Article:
Stories + Views
What did employers say about school leavers?
In the last ten years the number of employers satisfied with school and college leavers’ basic skills remains constant at around 66% according to the 2012 CBI/Pearson survey. 58% reported that they didn’t have to provide any remedial training for schools leavers although the 42% who did found that the most common extra training was for IT. 80% did not have to provide classes in numeracy or literacy: 65% reported being satisfied with the literacy skills of new employees and 70% were satisfied with their numeracy.
It’s worrying that 20% of employers surveyed felt they needed to provide help to upgrade the numeracy or literacy of the school and college leavers they recruit. However, employers were more concerned that leavers didn’t have the self-management skills needed for work and employers blamed schools for this deficit.
The report complained that in 2011 only 59% of 16 year-olds gained a Grade C in Maths, and 65% in English. The report’s compilers have forgotten that 25 years ago a GCSE C was supposed to show above-average ability. Now it is described as a benchmark and any pupil that doesn’t achieve it is regarded as unfit for employment. Hong Kong, one of the top-performing nations in the PISA tests, set Grade E as the minimum standard for employment until it abolished GCSE/O level type exams in 2012.
Paradoxically, it is the drive for every-more increasing results that is encouraging schools to neglect the self-management skills employers require. Universities shared the same concern: a recent survey found that undergraduates, among other things, lacked the ability to handle self-directed study. Universities were in no doubt about the reason – 90% cited teaching-to-the-test as the main cause of undergraduates’ unpreparedness.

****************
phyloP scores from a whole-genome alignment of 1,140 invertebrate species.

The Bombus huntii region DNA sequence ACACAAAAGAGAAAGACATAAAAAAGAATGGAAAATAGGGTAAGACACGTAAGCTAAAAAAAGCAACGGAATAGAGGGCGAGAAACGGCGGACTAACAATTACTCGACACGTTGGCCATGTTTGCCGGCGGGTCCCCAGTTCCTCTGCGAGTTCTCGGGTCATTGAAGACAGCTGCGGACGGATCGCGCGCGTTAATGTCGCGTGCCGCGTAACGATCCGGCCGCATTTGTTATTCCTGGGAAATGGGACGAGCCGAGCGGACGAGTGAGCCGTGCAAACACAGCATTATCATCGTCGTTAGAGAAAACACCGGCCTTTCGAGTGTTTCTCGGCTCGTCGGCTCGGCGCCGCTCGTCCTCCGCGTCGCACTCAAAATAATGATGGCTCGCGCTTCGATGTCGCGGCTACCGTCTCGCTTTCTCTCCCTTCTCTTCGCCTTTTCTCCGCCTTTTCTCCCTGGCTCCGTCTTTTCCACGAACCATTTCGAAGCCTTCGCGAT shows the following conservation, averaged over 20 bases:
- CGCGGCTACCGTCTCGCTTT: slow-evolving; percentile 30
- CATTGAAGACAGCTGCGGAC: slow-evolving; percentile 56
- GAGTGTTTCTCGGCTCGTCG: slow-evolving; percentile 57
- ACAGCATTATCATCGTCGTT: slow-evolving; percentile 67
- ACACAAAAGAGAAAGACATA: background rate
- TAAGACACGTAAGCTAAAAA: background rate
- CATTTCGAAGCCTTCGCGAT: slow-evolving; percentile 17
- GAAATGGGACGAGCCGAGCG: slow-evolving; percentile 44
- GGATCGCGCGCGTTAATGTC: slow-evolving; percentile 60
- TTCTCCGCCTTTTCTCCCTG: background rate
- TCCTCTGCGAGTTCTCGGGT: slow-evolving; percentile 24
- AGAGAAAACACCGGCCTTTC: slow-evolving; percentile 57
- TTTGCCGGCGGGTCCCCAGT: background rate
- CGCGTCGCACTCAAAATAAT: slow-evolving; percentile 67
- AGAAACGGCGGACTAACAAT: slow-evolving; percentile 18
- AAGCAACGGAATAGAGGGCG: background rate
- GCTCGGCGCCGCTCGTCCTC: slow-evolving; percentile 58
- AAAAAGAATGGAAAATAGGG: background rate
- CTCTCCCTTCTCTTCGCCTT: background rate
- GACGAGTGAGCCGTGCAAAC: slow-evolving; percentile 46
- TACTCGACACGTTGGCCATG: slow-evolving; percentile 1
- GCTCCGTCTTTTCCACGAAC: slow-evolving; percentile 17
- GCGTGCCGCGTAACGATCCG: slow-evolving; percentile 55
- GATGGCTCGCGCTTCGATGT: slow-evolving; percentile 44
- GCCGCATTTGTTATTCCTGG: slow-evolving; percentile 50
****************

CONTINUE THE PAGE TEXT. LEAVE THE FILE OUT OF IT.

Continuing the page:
In its 2011 Economic Survey of the UK, the OECD warned that the disproportionate weight on test results in England risked not just spoon feeding for the exam but the neglect of those skills essential for life after school. Unfortunately, the CBI report reflects this excessive emphasis.
Inexcusably, the report cited the 2000 PISA results for the UK. These have been discounted by the OECD which, regular readers will know, has warned against the 2000 data being used for comparison. It also expressed concern about the low numbers achieving EBacc forgetting that when the 2011 GCSE cohort began their courses in 2009 this performance measure only existed, if at all, in the head of the Shadow Secretary of State for Education.
The report confirmed that the trend away from double science began two years before the last Government left power. It noted that there was a sharp rise in the number of pupils taking separate sciences at GCSE in 2010 which increased again in 2011. This is a point well remembering when Mr Gove tries to take credit for this.
Employers rightly condemned the poor foreign language skills in the UK. Other countries expect school leavers to demonstrate proficiency in a foreign language and 72% of businesses said they valued this skill. The languages highlighted were (in descending order with the most frequently-cited first): German, French, Spanish, Mandarin, Polish and Arabic.
The CBI/Pearson report is a useful insight into employers’ views. Unfortunately, like so many of these reports, the media uses it to damn state education. Genuine concerns are turned into sticks with which to beat schools and teachers. Valuable lessons are lost.